Yesterday in Yaounde, Cameroon, it was possible to shuttle between the Forum on Forest Governance in Central and West Africa and the International Agro-business Exhibition. As the forum wrapped up the trade fair got underway, forest protection and agro-industry awkwardly coexisted, mirroring the situation on the ground.
The agro-industrial trade fair, which continues through April 8th, is a huge affair and understandably so. Food security is a pressing issue in Cameroon, a country that imports nearly a million tons of food each year including large quantities of basic foodstuffs. At the same time, half the country’s population earns a living from farming. Cameroon’s farmers urgently need access to credit and investment (in agricultural inputs and infrastructure, in particular). The government has made agriculture a priority sector and has decided that foreign investment will play a key role in developing the country’s agricultural capacity.
But the lack of clear policy directives to shape agricultural development – food crops vs. export crops, smallholder farms vs. industrial agriculture – are resulting in a system that favors foreign investment in export crops.
Palm oil is at the top of the list of new agriculture investments, but palm oil will not solve Cameroon’s food security issues. If food self-sufficiency is the government’s goal, foreign investment in palm oil need not be encouraged. Palm oil investments may bring economic benefits to the country, but they must follow strict guidelines and conditions in order for benefits to outweigh costs.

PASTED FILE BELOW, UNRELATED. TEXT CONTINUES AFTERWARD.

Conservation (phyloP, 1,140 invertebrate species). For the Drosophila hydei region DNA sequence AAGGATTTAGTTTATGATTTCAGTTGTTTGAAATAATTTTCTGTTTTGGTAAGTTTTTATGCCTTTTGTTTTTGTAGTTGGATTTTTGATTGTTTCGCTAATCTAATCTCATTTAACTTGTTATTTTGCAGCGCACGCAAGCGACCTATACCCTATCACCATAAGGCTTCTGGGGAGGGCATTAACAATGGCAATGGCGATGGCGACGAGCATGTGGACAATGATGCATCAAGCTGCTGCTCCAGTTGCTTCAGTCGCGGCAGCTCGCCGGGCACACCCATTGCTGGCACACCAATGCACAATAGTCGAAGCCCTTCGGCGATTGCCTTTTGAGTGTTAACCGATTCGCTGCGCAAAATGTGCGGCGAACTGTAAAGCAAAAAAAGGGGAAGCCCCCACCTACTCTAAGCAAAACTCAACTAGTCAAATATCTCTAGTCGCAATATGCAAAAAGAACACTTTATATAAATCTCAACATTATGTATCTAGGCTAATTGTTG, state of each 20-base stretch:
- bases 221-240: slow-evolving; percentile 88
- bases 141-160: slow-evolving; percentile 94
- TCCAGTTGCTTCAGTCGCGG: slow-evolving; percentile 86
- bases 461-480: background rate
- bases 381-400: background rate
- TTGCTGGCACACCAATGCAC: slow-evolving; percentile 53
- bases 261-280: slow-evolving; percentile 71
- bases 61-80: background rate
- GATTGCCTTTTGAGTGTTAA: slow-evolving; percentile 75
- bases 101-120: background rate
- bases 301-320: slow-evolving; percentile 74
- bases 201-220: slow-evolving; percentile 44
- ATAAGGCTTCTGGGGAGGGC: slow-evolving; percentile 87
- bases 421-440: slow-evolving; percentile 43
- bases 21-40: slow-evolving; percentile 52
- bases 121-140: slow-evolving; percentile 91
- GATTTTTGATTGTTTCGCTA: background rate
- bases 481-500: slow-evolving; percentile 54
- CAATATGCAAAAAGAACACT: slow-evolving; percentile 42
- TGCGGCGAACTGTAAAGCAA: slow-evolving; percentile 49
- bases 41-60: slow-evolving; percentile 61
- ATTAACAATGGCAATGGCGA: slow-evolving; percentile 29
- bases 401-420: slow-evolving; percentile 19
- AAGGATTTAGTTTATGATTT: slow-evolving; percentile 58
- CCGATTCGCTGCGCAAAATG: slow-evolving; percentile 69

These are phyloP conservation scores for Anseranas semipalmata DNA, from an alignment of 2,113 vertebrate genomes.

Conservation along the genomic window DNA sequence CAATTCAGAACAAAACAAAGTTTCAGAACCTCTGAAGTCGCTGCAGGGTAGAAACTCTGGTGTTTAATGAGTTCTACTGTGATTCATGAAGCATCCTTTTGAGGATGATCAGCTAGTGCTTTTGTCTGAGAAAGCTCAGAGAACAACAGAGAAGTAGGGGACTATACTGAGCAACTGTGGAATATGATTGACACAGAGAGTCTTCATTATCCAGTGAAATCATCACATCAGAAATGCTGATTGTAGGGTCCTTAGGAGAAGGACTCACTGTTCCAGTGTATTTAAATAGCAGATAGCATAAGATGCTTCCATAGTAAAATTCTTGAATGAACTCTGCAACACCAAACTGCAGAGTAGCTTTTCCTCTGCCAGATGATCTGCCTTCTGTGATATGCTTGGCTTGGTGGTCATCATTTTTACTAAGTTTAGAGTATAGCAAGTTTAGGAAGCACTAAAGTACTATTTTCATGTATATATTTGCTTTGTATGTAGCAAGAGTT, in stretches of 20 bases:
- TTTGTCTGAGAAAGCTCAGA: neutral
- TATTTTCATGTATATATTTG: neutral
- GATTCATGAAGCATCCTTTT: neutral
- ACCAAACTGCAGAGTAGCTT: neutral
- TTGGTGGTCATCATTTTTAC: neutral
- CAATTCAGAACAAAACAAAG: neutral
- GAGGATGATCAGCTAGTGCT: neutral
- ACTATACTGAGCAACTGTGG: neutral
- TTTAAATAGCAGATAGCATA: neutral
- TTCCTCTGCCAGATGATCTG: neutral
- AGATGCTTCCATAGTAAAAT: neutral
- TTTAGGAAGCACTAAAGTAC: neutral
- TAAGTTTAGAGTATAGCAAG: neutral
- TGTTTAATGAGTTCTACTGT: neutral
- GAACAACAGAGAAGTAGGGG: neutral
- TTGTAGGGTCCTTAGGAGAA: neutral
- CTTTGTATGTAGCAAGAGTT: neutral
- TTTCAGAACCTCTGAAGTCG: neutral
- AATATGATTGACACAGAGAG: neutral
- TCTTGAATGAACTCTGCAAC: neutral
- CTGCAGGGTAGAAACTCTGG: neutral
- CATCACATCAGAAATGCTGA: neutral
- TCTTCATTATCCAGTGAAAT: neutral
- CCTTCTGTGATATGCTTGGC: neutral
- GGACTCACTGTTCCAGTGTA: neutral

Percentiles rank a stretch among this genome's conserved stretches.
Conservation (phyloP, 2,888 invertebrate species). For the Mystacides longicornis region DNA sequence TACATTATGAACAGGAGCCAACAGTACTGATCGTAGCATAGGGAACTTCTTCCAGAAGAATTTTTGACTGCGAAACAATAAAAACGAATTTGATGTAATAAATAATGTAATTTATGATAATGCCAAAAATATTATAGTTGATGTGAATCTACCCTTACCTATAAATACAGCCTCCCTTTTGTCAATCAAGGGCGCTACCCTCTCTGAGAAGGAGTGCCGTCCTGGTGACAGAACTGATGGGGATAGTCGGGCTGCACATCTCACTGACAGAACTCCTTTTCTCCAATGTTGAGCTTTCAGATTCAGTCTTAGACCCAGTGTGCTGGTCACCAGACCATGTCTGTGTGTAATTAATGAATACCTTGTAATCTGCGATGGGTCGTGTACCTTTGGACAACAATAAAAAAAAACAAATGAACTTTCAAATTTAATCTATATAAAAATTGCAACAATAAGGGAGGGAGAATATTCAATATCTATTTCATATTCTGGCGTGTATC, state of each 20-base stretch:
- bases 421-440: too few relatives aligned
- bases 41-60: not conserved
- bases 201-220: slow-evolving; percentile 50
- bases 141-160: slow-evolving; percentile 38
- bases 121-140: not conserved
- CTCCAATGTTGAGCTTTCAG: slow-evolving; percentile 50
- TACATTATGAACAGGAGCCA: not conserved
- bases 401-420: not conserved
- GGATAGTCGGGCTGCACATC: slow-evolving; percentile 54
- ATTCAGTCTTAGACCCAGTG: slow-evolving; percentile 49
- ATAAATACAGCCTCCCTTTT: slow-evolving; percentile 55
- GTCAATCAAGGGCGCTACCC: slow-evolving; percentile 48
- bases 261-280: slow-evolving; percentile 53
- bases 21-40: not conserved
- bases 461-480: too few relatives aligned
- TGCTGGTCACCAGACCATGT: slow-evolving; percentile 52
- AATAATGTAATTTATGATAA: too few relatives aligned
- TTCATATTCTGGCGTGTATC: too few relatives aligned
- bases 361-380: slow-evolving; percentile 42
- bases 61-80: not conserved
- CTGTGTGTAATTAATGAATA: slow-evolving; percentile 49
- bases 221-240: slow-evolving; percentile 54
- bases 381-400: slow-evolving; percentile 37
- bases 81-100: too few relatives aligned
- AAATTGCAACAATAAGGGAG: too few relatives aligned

See, for example, “The Pros and Cons of Oil Palm Expansion in Cameroon,” pgs. 8-11 of Oil Palm Development in Cameroon, by David Hoyle and Patrice Levang.
“In order to amplify the positive effects and reduce the negative impacts,” write Hoyle and Levang, “there is a need for the government of Cameroon and relevant stakeholders to develop a national palm oil strategy that can steer the rapid expansion of the sector and can ensure that expanded production does contribute to Cameroon’s sustainable development goals. In order to achieve this it is vital that the government urgently engages all the stakeholders from the outset (including government departments, companies, local communities, international and local NGOs).”
The problem today in Cameroon and across the region is that no such strategy exists. And so on one side of town conference participants attend a panel on palm oil-driven deforestation while, over at the trade fair, ministers single out the palm oil sector as particularly promising with nary a mention of sustainability.